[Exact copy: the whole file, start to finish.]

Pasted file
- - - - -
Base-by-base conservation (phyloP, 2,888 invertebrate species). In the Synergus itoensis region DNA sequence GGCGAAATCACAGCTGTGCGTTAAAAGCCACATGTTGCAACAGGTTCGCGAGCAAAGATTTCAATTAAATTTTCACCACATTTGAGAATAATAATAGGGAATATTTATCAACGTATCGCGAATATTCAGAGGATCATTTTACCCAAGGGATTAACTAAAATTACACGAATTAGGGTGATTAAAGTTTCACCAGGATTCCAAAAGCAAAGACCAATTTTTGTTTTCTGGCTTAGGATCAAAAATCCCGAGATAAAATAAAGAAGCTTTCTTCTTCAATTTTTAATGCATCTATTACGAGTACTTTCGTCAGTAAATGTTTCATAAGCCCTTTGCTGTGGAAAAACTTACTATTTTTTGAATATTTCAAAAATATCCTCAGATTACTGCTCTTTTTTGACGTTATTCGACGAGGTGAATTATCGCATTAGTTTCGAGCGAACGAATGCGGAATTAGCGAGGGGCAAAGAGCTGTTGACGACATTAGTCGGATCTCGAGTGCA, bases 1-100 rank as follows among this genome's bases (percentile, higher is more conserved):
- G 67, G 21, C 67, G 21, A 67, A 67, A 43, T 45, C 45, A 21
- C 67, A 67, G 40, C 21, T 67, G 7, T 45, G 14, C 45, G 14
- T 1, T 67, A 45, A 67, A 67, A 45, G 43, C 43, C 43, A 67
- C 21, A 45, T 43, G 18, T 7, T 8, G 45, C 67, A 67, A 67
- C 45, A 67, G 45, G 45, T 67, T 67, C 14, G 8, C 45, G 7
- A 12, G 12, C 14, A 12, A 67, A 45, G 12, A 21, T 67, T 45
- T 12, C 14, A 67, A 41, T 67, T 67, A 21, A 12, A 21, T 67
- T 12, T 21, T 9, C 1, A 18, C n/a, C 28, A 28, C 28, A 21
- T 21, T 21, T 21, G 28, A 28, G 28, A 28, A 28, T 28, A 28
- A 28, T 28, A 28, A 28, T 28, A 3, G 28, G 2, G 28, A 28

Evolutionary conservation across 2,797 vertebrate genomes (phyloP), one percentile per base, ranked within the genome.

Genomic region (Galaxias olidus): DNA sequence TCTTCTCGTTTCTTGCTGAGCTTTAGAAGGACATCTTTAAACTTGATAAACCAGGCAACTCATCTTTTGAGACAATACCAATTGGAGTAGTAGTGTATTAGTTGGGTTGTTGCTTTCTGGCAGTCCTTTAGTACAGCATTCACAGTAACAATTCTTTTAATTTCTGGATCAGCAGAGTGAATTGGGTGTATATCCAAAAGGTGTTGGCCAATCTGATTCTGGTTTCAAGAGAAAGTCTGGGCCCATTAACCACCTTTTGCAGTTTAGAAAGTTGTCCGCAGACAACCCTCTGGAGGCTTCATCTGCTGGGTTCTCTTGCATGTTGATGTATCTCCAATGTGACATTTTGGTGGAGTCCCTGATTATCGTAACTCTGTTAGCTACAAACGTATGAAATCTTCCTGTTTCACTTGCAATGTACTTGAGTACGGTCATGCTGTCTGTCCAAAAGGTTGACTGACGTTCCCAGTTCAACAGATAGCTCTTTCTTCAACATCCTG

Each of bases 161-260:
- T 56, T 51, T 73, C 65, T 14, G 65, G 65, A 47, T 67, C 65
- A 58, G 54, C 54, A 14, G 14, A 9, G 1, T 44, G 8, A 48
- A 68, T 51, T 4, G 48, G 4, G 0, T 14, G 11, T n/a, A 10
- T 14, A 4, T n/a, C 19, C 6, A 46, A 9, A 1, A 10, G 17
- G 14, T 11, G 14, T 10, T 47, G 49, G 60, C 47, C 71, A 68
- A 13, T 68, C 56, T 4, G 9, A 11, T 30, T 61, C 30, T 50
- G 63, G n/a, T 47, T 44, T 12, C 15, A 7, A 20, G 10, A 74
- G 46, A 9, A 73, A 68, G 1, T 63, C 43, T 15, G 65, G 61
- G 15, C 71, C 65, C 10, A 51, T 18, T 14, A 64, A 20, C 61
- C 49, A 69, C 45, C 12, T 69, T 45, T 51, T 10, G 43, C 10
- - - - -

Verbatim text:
Base-by-base conservation (phyloP, 2,888 invertebrate species). In the Synergus itoensis region DNA sequence GGCGAAATCACAGCTGTGCGTTAAAAGCCACATGTTGCAACAGGTTCGCGAGCAAAGATTTCAATTAAATTTTCACCACATTTGAGAATAATAATAGGGAATATTTATCAACGTATCGCGAATATTCAGAGGATCATTTTACCCAAGGGATTAACTAAAATTACACGAATTAGGGTGATTAAAGTTTCACCAGGATTCCAAAAGCAAAGACCAATTTTTGTTTTCTGGCTTAGGATCAAAAATCCCGAGATAAAATAAAGAAGCTTTCTTCTTCAATTTTTAATGCATCTATTACGAGTACTTTCGTCAGTAAATGTTTCATAAGCCCTTTGCTGTGGAAAAACTTACTATTTTTTGAATATTTCAAAAATATCCTCAGATTACTGCTCTTTTTTGACGTTATTCGACGAGGTGAATTATCGCATTAGTTTCGAGCGAACGAATGCGGAATTAGCGAGGGGCAAAGAGCTGTTGACGACATTAGTCGGATCTCGAGTGCA, bases 1-100 rank as follows among this genome's bases (percentile, higher is more conserved):
- G 67, G 21, C 67, G 21, A 67, A 67, A 43, T 45, C 45, A 21
- C 67, A 67, G 40, C 21, T 67, G 7, T 45, G 14, C 45, G 14
- T 1, T 67, A 45, A 67, A 67, A 45, G 43, C 43, C 43, A 67
- C 21, A 45, T 43, G 18, T 7, T 8, G 45, C 67, A 67, A 67
- C 45, A 67, G 45, G 45, T 67, T 67, C 14, G 8, C 45, G 7
- A 12, G 12, C 14, A 12, A 67, A 45, G 12, A 21, T 67, T 45
- T 12, C 14, A 67, A 41, T 67, T 67, A 21, A 12, A 21, T 67
- T 12, T 21, T 9, C 1, A 18, C n/a, C 28, A 28, C 28, A 21
- T 21, T 21, T 21, G 28, A 28, G 28, A 28, A 28, T 28, A 28
- A 28, T 28, A 28, A 28, T 28, A 3, G 28, G 2, G 28, A 28

Evolutionary conservation across 2,797 vertebrate genomes (phyloP), one percentile per base, ranked within the genome.

Genomic region (Galaxias olidus): DNA sequence TCTTCTCGTTTCTTGCTGAGCTTTAGAAGGACATCTTTAAACTTGATAAACCAGGCAACTCATCTTTTGAGACAATACCAATTGGAGTAGTAGTGTATTAGTTGGGTTGTTGCTTTCTGGCAGTCCTTTAGTACAGCATTCACAGTAACAATTCTTTTAATTTCTGGATCAGCAGAGTGAATTGGGTGTATATCCAAAAGGTGTTGGCCAATCTGATTCTGGTTTCAAGAGAAAGTCTGGGCCCATTAACCACCTTTTGCAGTTTAGAAAGTTGTCCGCAGACAACCCTCTGGAGGCTTCATCTGCTGGGTTCTCTTGCATGTTGATGTATCTCCAATGTGACATTTTGGTGGAGTCCCTGATTATCGTAACTCTGTTAGCTACAAACGTATGAAATCTTCCTGTTTCACTTGCAATGTACTTGAGTACGGTCATGCTGTCTGTCCAAAAGGTTGACTGACGTTCCCAGTTCAACAGATAGCTCTTTCTTCAACATCCTG

Each of bases 161-260:
- T 56, T 51, T 73, C 65, T 14, G 65, G 65, A 47, T 67, C 65
- A 58, G 54, C 54, A 14, G 14, A 9, G 1, T 44, G 8, A 48
- A 68, T 51, T 4, G 48, G 4, G 0, T 14, G 11, T n/a, A 10
- T 14, A 4, T n/a, C 19, C 6, A 46, A 9, A 1, A 10, G 17
- G 14, T 11, G 14, T 10, T 47, G 49, G 60, C 47, C 71, A 68
- A 13, T 68, C 56, T 4, G 9, A 11, T 30, T 61, C 30, T 50
- G 63, G n/a, T 47, T 44, T 12, C 15, A 7, A 20, G 10, A 74
- G 46, A 9, A 73, A 68, G 1, T 63, C 43, T 15, G 65, G 61
- G 15, C 71, C 65, C 10, A 51, T 18, T 14, A 64, A 20, C 61
- C 49, A 69, C 45, C 12, T 69, T 45, T 51, T 10, G 43, C 10